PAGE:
HBR: ESG Impact is Hard to Measure, but not Impossible

by Jennifer Howard-Grenville

January 22, 2021

<Link to article>


ESG measurement is an increasingly popular way of holding companies accountable when it comes to sustainability efforts, and of giving companies an incentive to improve them. But measurement, no matter how sophisticated, is much better at capturing easily quantifiable inputs than complex and messy outcomes and impacts. Companies need to do everything they can to understand those outcomes and impacts — and that requires doing more than just measurement. In particular, companies need to do three things: (1) zoom in to develop insights on processes, (2) zoom out to see broader systems, and (3) value curiosity and learning.

This article hits a couple of hot-buttons for me, most notably the "need to do 3 things".

  • Develop insight into processes Womack et. al., published The Machine That Changed the World in 1990, which introduced the concept of Lean, and a recognition that organizations need to look beyond price, and adopt a quality mantra as well. OEM's realized that they need to evaluate their supplier's processes, but their view was limited to the quality of good coming in the door. How those processes impacted Environment and Society received little attention.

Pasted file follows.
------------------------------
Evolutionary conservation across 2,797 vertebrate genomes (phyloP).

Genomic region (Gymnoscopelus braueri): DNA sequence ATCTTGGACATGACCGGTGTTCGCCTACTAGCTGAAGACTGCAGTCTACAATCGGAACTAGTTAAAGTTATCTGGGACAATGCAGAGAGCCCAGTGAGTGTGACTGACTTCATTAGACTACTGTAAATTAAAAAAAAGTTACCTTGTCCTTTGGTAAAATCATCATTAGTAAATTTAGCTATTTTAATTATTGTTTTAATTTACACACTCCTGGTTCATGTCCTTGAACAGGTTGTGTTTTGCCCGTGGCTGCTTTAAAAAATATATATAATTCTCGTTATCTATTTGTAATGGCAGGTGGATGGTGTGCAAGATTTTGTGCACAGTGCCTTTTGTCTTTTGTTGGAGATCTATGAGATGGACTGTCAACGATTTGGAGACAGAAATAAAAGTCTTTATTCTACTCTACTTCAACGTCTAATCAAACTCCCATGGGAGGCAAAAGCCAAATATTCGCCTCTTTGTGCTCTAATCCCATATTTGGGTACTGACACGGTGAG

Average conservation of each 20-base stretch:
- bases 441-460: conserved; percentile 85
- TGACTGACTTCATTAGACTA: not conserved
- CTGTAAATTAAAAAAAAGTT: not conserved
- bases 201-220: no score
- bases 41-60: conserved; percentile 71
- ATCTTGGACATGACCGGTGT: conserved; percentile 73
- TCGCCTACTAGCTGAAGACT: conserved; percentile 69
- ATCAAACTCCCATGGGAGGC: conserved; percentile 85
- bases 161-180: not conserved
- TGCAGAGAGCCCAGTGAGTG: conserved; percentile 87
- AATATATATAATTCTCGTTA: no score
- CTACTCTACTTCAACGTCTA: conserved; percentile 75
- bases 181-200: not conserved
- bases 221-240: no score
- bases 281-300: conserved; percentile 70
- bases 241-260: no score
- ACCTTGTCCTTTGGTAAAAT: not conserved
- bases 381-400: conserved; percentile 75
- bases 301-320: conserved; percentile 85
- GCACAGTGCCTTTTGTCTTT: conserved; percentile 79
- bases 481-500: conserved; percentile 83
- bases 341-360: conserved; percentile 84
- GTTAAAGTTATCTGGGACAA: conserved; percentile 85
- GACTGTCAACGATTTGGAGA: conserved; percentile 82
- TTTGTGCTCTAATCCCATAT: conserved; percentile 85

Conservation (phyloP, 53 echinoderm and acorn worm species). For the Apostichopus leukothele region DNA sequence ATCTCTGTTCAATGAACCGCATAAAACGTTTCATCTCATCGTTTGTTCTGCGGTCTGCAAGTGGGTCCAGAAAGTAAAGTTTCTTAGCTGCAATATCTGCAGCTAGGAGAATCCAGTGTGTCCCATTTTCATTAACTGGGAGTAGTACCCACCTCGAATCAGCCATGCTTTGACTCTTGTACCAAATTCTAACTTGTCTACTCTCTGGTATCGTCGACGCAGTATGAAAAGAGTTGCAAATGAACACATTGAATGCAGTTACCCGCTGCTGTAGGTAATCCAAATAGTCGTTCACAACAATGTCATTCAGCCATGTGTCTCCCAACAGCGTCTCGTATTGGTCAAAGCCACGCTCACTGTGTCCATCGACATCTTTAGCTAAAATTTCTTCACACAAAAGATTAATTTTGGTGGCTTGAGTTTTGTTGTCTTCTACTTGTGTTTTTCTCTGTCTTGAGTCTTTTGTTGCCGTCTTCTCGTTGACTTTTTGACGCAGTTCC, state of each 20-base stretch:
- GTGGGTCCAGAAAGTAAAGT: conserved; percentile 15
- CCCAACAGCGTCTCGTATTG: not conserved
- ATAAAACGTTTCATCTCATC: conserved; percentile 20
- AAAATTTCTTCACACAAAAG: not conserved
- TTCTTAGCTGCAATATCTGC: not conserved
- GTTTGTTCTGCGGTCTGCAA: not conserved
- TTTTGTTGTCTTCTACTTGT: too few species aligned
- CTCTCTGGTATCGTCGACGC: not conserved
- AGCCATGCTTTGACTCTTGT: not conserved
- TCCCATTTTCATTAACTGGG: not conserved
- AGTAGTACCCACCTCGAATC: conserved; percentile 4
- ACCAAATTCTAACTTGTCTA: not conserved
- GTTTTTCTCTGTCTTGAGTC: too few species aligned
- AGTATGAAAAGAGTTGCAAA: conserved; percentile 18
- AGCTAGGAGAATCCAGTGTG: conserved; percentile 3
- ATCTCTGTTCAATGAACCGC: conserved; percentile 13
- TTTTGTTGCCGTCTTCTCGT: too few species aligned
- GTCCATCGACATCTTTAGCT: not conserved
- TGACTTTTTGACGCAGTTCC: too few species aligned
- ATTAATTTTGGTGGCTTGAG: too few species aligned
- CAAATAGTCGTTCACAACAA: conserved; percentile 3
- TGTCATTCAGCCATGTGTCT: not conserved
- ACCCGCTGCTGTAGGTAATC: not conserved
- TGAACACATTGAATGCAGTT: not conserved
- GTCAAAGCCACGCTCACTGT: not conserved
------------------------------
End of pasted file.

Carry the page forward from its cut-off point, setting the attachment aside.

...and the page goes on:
• See the larger system From the article: “What gets measured gets managed” — that old mantra rings true for most businesses. But measurement often fails to provide insight into messy underlying processes, which is where important and actionable information can be found. Organizations with purpose intend to bring value to society, but 'value' is abstract they eventually devolve their operations into decomposed tasks which are easy to measure, rather than systemic efforts which create societal or customer value. (BTW - per The Innovator's Dilemma, such organization's are ripe for disruption.)

  • The Value of Learning The mantra for my class is "Decomposition leads to Dysfunction, and Collective Learning is Key". I believe that people generally want to good for others, in a means of enlightened self-interest, but organizational structures based on individual metrics discourage an understanding of a larger system.

"Quality" seemed like an immeasurable concept when I was studying Lean in the late 1980's, but in the space of a decade it was, to a greater and lesser degree, widely adopted. We can and must to the same with two additional dimensions of value, Environment and Society, reinforced by Good Governance.

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